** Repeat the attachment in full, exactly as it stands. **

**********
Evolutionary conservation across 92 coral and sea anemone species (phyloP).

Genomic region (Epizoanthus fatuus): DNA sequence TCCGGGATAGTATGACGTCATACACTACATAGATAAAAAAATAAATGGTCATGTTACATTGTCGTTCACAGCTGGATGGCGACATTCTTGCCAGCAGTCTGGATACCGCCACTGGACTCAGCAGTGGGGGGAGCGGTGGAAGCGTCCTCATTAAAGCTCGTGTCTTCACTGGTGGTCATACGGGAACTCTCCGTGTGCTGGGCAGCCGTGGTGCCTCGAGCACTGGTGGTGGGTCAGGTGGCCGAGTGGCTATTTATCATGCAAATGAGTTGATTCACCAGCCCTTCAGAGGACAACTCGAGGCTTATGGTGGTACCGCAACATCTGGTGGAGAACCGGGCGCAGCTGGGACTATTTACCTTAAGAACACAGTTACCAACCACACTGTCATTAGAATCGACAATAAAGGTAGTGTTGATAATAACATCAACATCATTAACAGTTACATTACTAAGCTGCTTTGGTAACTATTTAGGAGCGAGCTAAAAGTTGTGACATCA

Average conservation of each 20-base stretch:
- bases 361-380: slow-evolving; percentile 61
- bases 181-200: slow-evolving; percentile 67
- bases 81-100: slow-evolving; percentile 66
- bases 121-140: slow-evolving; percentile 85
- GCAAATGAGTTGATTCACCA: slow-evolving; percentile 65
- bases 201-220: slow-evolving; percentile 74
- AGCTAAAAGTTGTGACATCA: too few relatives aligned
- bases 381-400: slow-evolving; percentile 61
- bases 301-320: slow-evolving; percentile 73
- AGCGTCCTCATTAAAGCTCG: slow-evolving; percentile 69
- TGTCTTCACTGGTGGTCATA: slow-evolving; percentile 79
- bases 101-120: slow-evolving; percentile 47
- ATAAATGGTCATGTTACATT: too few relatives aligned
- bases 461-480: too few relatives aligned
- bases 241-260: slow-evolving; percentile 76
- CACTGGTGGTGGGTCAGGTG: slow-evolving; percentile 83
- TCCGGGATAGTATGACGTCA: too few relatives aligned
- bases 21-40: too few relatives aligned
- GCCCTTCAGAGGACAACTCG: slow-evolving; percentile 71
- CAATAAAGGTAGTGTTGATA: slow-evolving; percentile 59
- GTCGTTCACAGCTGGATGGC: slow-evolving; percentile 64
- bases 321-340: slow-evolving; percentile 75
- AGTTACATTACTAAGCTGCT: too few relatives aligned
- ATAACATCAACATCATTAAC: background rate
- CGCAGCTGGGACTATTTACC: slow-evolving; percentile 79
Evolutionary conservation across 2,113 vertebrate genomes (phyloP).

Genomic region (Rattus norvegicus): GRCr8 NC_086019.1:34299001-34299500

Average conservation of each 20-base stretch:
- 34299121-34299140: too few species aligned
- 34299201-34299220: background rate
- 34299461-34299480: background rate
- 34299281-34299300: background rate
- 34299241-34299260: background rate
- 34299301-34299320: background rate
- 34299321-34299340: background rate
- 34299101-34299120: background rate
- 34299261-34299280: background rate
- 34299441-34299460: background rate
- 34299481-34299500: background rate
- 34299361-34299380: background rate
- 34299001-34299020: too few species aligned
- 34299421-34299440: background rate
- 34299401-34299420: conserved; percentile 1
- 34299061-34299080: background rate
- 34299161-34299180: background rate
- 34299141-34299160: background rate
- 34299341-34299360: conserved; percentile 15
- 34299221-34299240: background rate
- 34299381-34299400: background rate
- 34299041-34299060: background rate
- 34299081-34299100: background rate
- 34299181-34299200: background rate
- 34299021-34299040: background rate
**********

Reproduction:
Evolutionary conservation across 92 coral and sea anemone species (phyloP).

Genomic region (Epizoanthus fatuus): DNA sequence TCCGGGATAGTATGACGTCATACACTACATAGATAAAAAAATAAATGGTCATGTTACATTGTCGTTCACAGCTGGATGGCGACATTCTTGCCAGCAGTCTGGATACCGCCACTGGACTCAGCAGTGGGGGGAGCGGTGGAAGCGTCCTCATTAAAGCTCGTGTCTTCACTGGTGGTCATACGGGAACTCTCCGTGTGCTGGGCAGCCGTGGTGCCTCGAGCACTGGTGGTGGGTCAGGTGGCCGAGTGGCTATTTATCATGCAAATGAGTTGATTCACCAGCCCTTCAGAGGACAACTCGAGGCTTATGGTGGTACCGCAACATCTGGTGGAGAACCGGGCGCAGCTGGGACTATTTACCTTAAGAACACAGTTACCAACCACACTGTCATTAGAATCGACAATAAAGGTAGTGTTGATAATAACATCAACATCATTAACAGTTACATTACTAAGCTGCTTTGGTAACTATTTAGGAGCGAGCTAAAAGTTGTGACATCA

Average conservation of each 20-base stretch:
- bases 361-380: slow-evolving; percentile 61
- bases 181-200: slow-evolving; percentile 67
- bases 81-100: slow-evolving; percentile 66
- bases 121-140: slow-evolving; percentile 85
- GCAAATGAGTTGATTCACCA: slow-evolving; percentile 65
- bases 201-220: slow-evolving; percentile 74
- AGCTAAAAGTTGTGACATCA: too few relatives aligned
- bases 381-400: slow-evolving; percentile 61
- bases 301-320: slow-evolving; percentile 73
- AGCGTCCTCATTAAAGCTCG: slow-evolving; percentile 69
- TGTCTTCACTGGTGGTCATA: slow-evolving; percentile 79
- bases 101-120: slow-evolving; percentile 47
- ATAAATGGTCATGTTACATT: too few relatives aligned
- bases 461-480: too few relatives aligned
- bases 241-260: slow-evolving; percentile 76
- CACTGGTGGTGGGTCAGGTG: slow-evolving; percentile 83
- TCCGGGATAGTATGACGTCA: too few relatives aligned
- bases 21-40: too few relatives aligned
- GCCCTTCAGAGGACAACTCG: slow-evolving; percentile 71
- CAATAAAGGTAGTGTTGATA: slow-evolving; percentile 59
- GTCGTTCACAGCTGGATGGC: slow-evolving; percentile 64
- bases 321-340: slow-evolving; percentile 75
- AGTTACATTACTAAGCTGCT: too few relatives aligned
- ATAACATCAACATCATTAAC: background rate
- CGCAGCTGGGACTATTTACC: slow-evolving; percentile 79
Evolutionary conservation across 2,113 vertebrate genomes (phyloP).

Genomic region (Rattus norvegicus): GRCr8 NC_086019.1:34299001-34299500

Average conservation of each 20-base stretch:
- 34299121-34299140: too few species aligned
- 34299201-34299220: background rate
- 34299461-34299480: background rate
- 34299281-34299300: background rate
- 34299241-34299260: background rate
- 34299301-34299320: background rate
- 34299321-34299340: background rate
- 34299101-34299120: background rate
- 34299261-34299280: background rate
- 34299441-34299460: background rate
- 34299481-34299500: background rate
- 34299361-34299380: background rate
- 34299001-34299020: too few species aligned
- 34299421-34299440: background rate
- 34299401-34299420: conserved; percentile 1
- 34299061-34299080: background rate
- 34299161-34299180: background rate
- 34299141-34299160: background rate
- 34299341-34299360: conserved; percentile 15
- 34299221-34299240: background rate
- 34299381-34299400: background rate
- 34299041-34299060: background rate
- 34299081-34299100: background rate
- 34299181-34299200: background rate
- 34299021-34299040: background rate